I had been thrashing around in what felt like a prison for close to four years by this time and was desperate. I could not name my prison walls then, but now I can tell you that shame, anger, fear, and unbelief were working to destroy me. Like Petak Prison’s effective isolation techniques, Satan was psychologically manipulating my mind, will and emotions and quite honestly, I was close to coming apart inside. Desperate, depressed, and discouraged, my faith unraveling at the seams, I was a prime candidate for a spiritual mausoleum. Trauma was the only word that made any sense to me and I was desperate for a revelation from God.

Praise God, He chose that time to begin revealing Himself to me. Listen to these life-changing words from Genesis 45:26-28: “And they told him, ‘Joseph is still alive, and he is ruler over all the land of Egypt.’ And his heart became numb, for he did not believe them. But when they told him all the words of Joseph, which he had said to them, and when he saw the wagons that Joseph had sent to carry him, the spirit of their father Jacob revived. And Israel said, ‘It is enough; Joseph my son is still alive. I will go and see him before I die.’”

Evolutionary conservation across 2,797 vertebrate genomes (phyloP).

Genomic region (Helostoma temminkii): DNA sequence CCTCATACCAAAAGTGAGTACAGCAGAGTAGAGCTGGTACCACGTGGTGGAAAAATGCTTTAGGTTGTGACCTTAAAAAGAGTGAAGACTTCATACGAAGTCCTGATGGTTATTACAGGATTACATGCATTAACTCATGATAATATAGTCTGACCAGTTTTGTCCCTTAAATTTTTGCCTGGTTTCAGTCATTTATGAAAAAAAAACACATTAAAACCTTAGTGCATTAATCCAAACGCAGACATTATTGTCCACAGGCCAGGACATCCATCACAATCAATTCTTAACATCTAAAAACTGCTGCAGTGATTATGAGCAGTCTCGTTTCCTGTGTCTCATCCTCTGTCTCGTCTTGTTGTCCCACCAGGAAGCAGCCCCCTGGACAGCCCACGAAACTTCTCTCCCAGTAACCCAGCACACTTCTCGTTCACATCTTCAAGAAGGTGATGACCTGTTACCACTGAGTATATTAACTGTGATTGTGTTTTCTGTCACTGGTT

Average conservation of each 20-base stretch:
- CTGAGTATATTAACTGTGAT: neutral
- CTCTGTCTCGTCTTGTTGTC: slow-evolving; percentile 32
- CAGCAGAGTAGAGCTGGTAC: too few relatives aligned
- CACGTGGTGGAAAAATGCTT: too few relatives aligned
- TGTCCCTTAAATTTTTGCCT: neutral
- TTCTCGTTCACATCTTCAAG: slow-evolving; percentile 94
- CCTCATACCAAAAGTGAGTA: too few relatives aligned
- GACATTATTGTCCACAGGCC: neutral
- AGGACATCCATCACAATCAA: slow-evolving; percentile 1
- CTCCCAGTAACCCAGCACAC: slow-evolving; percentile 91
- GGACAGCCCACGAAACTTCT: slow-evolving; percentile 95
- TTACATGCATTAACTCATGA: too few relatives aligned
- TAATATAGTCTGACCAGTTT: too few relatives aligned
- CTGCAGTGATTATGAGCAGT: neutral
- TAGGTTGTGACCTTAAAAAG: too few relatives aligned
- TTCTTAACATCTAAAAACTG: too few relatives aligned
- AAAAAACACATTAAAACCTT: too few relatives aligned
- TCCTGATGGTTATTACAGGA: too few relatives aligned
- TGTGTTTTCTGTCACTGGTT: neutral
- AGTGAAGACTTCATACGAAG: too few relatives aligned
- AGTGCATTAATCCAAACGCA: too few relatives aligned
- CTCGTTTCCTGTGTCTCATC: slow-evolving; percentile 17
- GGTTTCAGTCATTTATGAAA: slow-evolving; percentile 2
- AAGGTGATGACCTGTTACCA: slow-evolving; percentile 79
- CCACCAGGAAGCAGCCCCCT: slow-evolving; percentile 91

The NIV uses the word “stunned” when it refers to Jacob’s reaction, but as I studied different translations, the ESV’s wording literally jumped off of the page and into my heart. In reading that Jacob was so numb he could not believe his son’s words, God was talking to me; that somehow in all my woundings, it had been so severe that my will had not guarded my belief and I had become numb to survive the pain. That numbness also insidiously worked to numb me to God.

But I also was intrigued by the reversal of health in verse 27. He had been numb, but after he heard all that Joseph had said and saw the carts, the evidence of God’s providence, his spirit revived. I sensed God telling me that I, too, was numb in my unbelief, but that if I could understand the revelation of Joseph’s words and embrace them as my own, my spirit would also revive. And so I dove in and began a very long study on the story of Joseph and his brothers. I just knew God’s answer to my numbness, His key to my freedom, was in this passage.

These verses – Genesis 45:26-28 – put a bow of completion on a number of traumatic stories. Joseph, as you may know, was sold into slavery by his brothers. Trauma after trauma occurred to him in Egypt until one day, God’s providence and purpose released him from prison and empowered him to carry out saving duties as the second highest leader in all of Egypt.  

Jacob endured his own trauma when the brothers came home from Goshen without their brother and only a bloodied, ripped cloak as a memory. Jacob could not be consoled, Scripture says. This is a clear picture of numbing to me, of living in a pit or prison. For the almost twenty years that Joseph was perceived to be dead, Jacob lived only out of his head. This can be proven because in all of those years, he is rarely called ‘Israel,’ though that was his new name given by God. Jacob, the deceiver, the supplanter, is how he is referred to for twenty long, dead, isolating years.